Another important video hosting source for educationally-based videos is TeacherTube. All of the videos included there are resources for classroom settings or educator-based training. (this site is NOT blocked in SBISD.)
Sample videos to view:
1. Evaluating Websites Tutorial ...an idea for something you could tailor to meet your situation.
2. Three Steps ...food for thought? how many of the tools do you now recognize?
3. Portal to Texas History...Tease (advertisement) for a useful website?
You have been provided with the URLs to these sample videos. Several embedded videos can be found in other "Things"...you can tell an embedded video because you see a small screen in the blog.
To embed, follow the directions given at the particular site.
It usually consists of copying some code for the particular site you are taking the video TO.
Then you paste it into your blog post on the code or HTML tab, not the usual Compose tab. It's easy to switch back and forth. You will want to position the cursor where you want the video to embed.
It is hoped that your institution has allowed these video resources to be open and available to use with students. However, in the event that sites like YouTube are blocked by the firewall, you may have to download the video at another location and use a .flv player to be able to view the video. This PowerPoint slide show gives you some directions in doing that. [UPDATE: this is a more involved cumbersome way to bring in youTube videos because it requires you add a player.]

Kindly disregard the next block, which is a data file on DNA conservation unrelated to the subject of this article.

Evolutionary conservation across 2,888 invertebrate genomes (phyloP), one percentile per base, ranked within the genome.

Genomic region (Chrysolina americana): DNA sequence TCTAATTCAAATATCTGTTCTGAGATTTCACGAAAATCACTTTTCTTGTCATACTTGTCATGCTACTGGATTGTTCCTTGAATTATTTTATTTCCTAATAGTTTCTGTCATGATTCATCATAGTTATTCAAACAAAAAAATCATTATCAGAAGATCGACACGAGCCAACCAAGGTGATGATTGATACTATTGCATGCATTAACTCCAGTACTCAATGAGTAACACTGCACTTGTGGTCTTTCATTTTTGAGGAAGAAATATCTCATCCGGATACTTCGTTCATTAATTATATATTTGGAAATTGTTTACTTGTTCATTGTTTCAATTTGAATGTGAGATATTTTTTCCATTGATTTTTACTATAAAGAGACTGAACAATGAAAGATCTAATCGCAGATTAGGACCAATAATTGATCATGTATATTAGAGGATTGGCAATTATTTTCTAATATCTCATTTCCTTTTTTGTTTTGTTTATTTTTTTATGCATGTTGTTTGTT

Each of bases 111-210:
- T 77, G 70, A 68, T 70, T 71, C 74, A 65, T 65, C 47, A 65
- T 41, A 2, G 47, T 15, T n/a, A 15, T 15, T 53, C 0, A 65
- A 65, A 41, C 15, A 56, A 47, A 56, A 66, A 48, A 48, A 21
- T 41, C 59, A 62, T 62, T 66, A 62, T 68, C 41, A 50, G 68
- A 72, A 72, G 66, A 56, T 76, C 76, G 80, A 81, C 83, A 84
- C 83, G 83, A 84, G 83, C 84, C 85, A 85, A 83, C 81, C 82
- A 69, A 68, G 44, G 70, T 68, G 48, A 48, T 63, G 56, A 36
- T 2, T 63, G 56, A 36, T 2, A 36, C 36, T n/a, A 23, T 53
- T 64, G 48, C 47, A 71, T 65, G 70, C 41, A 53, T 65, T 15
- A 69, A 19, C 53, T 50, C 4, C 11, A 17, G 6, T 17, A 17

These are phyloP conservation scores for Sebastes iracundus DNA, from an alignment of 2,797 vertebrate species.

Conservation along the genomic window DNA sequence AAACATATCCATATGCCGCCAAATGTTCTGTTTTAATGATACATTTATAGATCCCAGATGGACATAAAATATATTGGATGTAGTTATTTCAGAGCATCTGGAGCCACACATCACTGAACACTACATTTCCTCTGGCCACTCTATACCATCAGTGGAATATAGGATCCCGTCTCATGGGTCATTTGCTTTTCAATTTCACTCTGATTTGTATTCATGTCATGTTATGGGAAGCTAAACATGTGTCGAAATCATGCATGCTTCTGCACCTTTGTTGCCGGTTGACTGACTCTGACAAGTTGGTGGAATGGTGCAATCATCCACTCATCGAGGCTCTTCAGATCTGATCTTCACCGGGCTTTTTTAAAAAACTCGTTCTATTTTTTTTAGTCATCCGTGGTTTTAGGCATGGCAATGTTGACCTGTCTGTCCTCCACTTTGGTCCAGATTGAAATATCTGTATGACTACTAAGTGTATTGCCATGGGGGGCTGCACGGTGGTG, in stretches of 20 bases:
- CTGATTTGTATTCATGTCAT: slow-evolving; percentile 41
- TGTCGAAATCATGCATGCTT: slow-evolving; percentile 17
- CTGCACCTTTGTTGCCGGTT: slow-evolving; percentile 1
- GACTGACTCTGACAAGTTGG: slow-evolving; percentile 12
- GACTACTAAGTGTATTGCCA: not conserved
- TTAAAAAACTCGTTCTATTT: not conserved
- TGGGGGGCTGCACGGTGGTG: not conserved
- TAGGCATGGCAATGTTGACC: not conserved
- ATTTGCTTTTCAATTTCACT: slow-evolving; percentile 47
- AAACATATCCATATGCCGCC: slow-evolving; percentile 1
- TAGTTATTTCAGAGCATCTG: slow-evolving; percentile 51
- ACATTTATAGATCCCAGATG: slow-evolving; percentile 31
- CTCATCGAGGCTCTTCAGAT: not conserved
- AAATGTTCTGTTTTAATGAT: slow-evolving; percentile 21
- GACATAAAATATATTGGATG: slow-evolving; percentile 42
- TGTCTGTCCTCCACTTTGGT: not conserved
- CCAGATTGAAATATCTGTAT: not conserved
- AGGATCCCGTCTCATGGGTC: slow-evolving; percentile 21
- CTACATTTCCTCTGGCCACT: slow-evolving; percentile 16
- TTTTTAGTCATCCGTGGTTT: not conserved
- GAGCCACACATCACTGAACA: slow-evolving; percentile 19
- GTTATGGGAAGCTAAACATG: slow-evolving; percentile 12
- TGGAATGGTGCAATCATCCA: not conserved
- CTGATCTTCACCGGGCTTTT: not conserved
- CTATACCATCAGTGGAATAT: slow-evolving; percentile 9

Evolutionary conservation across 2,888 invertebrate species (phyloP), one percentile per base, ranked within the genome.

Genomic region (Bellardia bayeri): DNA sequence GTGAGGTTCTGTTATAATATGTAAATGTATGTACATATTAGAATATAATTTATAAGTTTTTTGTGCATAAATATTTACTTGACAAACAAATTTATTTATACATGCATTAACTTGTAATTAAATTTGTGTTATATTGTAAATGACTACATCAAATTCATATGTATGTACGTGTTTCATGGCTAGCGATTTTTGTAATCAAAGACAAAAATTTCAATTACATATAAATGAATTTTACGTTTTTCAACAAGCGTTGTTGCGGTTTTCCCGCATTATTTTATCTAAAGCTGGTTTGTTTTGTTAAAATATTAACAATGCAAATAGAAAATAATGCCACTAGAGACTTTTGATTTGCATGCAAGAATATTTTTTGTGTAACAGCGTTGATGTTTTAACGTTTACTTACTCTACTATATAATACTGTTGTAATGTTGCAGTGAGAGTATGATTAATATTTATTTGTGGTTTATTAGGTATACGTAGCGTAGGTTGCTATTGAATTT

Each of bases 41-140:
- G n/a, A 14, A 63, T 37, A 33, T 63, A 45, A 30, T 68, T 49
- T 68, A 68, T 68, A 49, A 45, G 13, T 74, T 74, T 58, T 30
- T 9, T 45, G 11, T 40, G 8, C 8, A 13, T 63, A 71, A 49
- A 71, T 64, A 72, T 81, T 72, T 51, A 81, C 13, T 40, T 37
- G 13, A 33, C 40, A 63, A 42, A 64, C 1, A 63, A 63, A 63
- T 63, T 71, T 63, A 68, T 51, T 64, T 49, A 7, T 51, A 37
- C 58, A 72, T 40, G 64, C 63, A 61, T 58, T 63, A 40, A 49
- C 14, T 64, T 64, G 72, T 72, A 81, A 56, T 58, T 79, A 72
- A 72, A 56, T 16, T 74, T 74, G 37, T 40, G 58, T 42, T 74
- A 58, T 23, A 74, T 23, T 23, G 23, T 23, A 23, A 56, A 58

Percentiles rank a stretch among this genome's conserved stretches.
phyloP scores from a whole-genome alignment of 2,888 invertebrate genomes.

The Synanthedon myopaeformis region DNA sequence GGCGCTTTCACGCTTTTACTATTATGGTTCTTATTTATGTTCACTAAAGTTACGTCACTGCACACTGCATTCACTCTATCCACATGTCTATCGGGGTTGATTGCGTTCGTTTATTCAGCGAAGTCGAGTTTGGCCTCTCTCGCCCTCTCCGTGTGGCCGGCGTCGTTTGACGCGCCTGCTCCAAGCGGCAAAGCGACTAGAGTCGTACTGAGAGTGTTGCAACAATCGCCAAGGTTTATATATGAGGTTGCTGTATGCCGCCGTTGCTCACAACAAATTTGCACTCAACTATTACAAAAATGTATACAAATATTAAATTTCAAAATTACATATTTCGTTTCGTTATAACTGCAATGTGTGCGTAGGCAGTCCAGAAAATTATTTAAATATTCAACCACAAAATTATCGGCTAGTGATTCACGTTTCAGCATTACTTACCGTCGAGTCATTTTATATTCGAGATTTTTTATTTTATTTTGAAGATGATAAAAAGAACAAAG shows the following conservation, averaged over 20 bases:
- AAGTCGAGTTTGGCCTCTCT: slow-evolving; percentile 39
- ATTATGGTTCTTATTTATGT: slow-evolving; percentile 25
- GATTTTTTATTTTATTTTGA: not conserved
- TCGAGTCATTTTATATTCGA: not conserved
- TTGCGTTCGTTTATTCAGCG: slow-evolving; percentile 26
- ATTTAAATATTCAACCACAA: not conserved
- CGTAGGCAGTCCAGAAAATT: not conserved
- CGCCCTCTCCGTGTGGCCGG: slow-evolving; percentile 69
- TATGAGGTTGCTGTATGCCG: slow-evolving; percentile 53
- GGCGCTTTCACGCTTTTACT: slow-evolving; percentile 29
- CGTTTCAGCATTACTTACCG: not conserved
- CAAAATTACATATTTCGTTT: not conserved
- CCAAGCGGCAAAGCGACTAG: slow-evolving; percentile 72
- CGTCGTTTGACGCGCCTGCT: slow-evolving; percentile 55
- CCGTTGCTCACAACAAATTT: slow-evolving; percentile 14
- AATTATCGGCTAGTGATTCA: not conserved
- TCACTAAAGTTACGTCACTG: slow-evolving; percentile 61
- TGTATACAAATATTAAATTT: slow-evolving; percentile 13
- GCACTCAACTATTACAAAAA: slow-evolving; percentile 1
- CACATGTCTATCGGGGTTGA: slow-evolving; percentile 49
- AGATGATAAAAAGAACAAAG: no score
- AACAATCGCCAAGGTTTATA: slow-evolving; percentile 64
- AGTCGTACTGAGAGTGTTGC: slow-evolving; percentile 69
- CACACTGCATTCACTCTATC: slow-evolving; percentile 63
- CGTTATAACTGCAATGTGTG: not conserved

Another way of getting videos that may be "blocked" is to use a file conversion program such as Zamzar which takes the URL of the wanted video and converts it to a format that available. This blog posting will explain the process of URL conversion. You choose to the file as a .avi or other formats that will play on your computer without adding a player. Zamzar will also convert text, music, or graphic files. [UPDATE: this is the conversion method of choice! simple! quick!]
If you would like to search the web in general for useful videos, current events or news stories, or even historical items, you can use the search engine Blinkx to search for sources of videos. Whether the video will be available, downloadable, or able to be embedded will depend on the actual source of the material. Blinx acts like a one stop shop for locating video streaming!
1. Go to YouTube and find a video using the search box. Search for something such as libraries, librarians, learning and teaching, Web 2.0, Library 2.0, educational technology.
2. Go to TeacherTube and locate a video for a subject of your choice...math, science, social studies that might be useful for students or teachers in your sphere of influence.
3. Write a post for Thing #20 about your video finds and the value of having access to so many video resources. Embed at least one of the videos you selected into your post.
Have fun learning from the "movies"...anyone got popcorn?